Caesium is a chemical element with the symbol Cs and atomic number 55. It is a soft, silvery-golden alkali metal with a melting point of 28.5 °C (83.3 °F), which makes it one of only five elemental metals that are liquid at or near room temperature. Caesium has physical and chemical properties similar to those of rubidium and potassium. The most reactive of all metals, it is pyrophoric and reacts with water even at −116 °C (−177 °F). It is the least electronegative element, with a value of 0.79 on the Pauling scale. It has only one stable isotope, caesium-133. Caesium is mined mostly from pollucite, while the radioisotopes, especially caesium-137, a fission product, are extracted from waste produced by nuclear reactors.

Caesium fluoride Chemical compound

Caesium fluoride or cesium fluoride is an inorganic compound with the formula CsF and it is a hygroscopic white salt. Caesium fluoride can be used in organic synthesis as a source of the fluoride anion. Caesium also has the highest electropositivity of all non-radioactive elements and fluorine has the highest electronegativity of all elements.

Caesium chloride Chemical compound

Caesium chloride or cesium chloride is the inorganic compound with the formula CsCl. This colorless salt is an important source of caesium ions in a variety of niche applications. Its crystal structure forms a major structural type where each caesium ion is coordinated by 8 chloride ions. Caesium chloride dissolves in water. CsCl changes to NaCl structure on heating. Caesium chloride occurs naturally as impurities in carnallite, sylvite and kainite. Less than 20 tonnes of CsCl is produced annually worldwide, mostly from a caesium-bearing mineral pollucite.

Caesium chromate Chemical compound

Caesium chromate or cesium chromate is an inorganic compound with the formula Cs2CrO4. It is a yellow crystalline solid that is the caesium salt of chromic acid, and it crystallises in the orthorhombic system.

Sodium formate Chemical compound

Sodium formate, HCOONa, is the sodium salt of formic acid, HCOOH. It usually appears as a white deliquescent powder.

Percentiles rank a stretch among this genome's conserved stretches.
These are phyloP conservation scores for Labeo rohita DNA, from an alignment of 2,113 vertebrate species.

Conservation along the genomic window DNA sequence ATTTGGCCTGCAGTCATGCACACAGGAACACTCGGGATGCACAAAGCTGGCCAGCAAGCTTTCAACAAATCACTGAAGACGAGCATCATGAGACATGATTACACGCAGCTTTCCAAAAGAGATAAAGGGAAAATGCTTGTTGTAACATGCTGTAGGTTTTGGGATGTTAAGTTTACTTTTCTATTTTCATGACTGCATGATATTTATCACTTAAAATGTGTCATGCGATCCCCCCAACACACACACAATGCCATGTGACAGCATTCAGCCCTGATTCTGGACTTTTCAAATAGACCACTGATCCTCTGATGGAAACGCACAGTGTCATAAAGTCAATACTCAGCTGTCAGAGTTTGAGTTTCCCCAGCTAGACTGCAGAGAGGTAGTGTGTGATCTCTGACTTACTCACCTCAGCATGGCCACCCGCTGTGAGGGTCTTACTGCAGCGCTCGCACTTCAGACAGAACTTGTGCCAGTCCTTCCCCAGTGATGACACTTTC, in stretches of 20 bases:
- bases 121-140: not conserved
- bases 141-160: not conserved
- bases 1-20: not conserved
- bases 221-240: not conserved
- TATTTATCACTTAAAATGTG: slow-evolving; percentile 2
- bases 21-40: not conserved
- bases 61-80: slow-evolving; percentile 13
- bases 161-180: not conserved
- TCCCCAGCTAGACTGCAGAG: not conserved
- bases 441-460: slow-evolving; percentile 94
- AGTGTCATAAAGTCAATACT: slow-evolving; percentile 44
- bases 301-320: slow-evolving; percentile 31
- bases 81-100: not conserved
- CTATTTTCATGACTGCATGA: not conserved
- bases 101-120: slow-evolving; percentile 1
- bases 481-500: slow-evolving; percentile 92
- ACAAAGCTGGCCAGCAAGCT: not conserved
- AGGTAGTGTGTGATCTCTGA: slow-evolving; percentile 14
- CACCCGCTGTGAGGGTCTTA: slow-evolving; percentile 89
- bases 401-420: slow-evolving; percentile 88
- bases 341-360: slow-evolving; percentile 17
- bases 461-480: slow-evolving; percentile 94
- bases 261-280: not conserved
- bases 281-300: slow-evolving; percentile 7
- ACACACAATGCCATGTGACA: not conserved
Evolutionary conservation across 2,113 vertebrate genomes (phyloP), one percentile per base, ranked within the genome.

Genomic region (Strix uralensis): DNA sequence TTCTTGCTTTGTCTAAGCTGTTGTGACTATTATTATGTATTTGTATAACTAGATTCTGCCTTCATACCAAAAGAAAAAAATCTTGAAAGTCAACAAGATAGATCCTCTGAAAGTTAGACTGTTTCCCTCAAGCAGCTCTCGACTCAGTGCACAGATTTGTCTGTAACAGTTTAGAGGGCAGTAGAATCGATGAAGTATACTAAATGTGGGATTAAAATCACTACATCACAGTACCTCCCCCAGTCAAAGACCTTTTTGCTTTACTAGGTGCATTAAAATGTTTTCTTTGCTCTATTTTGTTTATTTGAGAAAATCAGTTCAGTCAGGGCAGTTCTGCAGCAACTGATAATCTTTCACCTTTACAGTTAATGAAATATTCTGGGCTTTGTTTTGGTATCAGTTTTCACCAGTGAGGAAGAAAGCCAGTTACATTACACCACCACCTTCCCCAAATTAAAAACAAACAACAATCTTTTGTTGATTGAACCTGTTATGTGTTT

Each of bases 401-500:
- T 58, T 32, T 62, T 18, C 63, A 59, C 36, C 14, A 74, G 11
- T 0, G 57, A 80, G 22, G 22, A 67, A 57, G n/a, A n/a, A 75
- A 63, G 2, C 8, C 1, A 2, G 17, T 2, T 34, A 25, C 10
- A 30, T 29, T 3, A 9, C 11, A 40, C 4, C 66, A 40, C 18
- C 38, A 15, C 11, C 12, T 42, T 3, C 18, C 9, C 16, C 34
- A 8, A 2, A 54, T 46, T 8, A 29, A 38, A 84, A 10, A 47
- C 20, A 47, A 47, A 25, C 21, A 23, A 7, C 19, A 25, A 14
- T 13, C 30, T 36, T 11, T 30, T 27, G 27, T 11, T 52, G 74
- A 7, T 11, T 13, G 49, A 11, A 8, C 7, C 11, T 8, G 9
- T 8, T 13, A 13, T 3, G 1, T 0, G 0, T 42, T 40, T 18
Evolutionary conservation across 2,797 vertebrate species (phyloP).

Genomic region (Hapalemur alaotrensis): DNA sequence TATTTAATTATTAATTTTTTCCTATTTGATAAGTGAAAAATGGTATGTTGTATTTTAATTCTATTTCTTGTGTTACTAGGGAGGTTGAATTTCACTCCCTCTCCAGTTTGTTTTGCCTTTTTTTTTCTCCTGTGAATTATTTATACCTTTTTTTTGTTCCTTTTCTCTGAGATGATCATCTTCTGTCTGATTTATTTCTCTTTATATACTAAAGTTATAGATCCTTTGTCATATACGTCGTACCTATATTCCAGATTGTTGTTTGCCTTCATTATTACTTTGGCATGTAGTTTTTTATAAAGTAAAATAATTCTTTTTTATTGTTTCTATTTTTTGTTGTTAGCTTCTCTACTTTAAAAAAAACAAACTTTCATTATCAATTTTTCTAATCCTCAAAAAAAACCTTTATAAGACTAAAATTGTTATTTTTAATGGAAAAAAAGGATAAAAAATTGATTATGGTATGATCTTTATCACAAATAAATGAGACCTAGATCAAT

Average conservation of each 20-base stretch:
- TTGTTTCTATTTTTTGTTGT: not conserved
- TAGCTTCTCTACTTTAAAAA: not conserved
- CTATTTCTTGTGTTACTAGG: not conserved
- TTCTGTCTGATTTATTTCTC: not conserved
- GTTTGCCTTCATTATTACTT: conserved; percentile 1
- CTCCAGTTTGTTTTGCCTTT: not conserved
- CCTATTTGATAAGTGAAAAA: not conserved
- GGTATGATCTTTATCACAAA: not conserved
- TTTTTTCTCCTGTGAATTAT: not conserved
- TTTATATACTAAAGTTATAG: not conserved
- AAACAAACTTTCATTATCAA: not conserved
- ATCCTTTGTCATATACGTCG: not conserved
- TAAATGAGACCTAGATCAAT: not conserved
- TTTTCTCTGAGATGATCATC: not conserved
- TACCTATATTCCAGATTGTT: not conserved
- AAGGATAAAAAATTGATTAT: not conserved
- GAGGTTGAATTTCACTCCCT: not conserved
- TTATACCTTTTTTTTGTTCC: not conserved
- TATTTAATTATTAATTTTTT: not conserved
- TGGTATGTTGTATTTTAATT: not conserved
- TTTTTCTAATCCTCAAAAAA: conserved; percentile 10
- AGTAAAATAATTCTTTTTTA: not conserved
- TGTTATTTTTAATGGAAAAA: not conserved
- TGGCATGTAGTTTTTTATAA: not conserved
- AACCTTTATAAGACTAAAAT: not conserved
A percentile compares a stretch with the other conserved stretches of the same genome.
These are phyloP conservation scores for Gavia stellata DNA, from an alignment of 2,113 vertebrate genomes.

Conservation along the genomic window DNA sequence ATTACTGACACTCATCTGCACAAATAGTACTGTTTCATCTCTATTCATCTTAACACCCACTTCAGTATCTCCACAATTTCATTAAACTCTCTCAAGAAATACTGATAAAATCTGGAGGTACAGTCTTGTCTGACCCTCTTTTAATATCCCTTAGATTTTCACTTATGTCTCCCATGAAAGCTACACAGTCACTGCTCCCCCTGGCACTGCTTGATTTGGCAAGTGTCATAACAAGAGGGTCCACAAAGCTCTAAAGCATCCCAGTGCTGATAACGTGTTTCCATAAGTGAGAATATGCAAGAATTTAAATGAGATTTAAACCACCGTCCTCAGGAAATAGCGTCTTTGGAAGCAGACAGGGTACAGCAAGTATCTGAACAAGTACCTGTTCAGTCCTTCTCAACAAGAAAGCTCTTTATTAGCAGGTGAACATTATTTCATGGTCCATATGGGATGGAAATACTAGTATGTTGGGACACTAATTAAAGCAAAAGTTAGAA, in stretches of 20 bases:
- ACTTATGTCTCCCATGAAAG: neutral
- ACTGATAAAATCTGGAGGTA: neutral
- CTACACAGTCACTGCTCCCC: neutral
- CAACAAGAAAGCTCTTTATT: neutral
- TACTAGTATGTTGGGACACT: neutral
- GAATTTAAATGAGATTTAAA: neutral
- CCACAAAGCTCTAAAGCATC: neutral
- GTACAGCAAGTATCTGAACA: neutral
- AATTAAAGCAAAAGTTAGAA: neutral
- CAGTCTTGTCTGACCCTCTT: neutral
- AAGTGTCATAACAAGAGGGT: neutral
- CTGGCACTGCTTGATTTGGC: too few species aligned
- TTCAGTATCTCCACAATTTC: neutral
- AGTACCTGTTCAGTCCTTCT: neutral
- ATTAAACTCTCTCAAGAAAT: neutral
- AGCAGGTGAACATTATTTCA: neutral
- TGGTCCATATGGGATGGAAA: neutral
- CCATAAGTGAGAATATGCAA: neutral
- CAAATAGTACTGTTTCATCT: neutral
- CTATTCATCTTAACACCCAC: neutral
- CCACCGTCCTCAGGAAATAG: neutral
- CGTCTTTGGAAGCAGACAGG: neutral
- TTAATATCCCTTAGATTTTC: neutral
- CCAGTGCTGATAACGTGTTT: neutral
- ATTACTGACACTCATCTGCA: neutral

Caesium carbonate Chemical compound

Caesium carbonate or cesium carbonate is a white crystalline solid compound. Caesium carbonate has a high solubility in polar solvents such as water, alcohol and DMF. Its solubility is higher in organic solvents compared to other carbonates like potassium and sodium carbonates, although it remains quite insoluble in other organic solvents such as toluene, p-xylene, and chlorobenzene. This compound is used in organic synthesis as a base. It also appears to have applications in energy conversion.

Indium(III) sulfate (In2(SO4)3) is a sulfate salt of the metal indium. It is a sesquisulfate, meaning that the sulfate group occurs 11/2 times as much as the metal. It may be formed by the reaction of indium, its oxide, or its carbonate with sulfuric acid. An excess of strong acid is required, otherwise insoluble basic salts are formed. As a solid indium sulfate can be anhydrous, or take the form of a pentahydrate with five water molecules or a nonahydrate with nine molecules of water. Indium sulfate is used in the production of indium or indium containing substances. Indium sulfate also can be found in basic salts, acidic salts or double salts including indium alum.

Caesium bromide Chemical compound

Caesium bromide or cesium bromide is an ionic compound of caesium and bromine with the chemical formula CsBr. It is a white or transparent solid with melting point at 636 °C that readily dissolves in water. Its bulk crystals have the cubic CsCl structure, but the structure changes to the rocksalt type in nanometer-thin film grown on mica, LiF, KBr or NaCl substrates.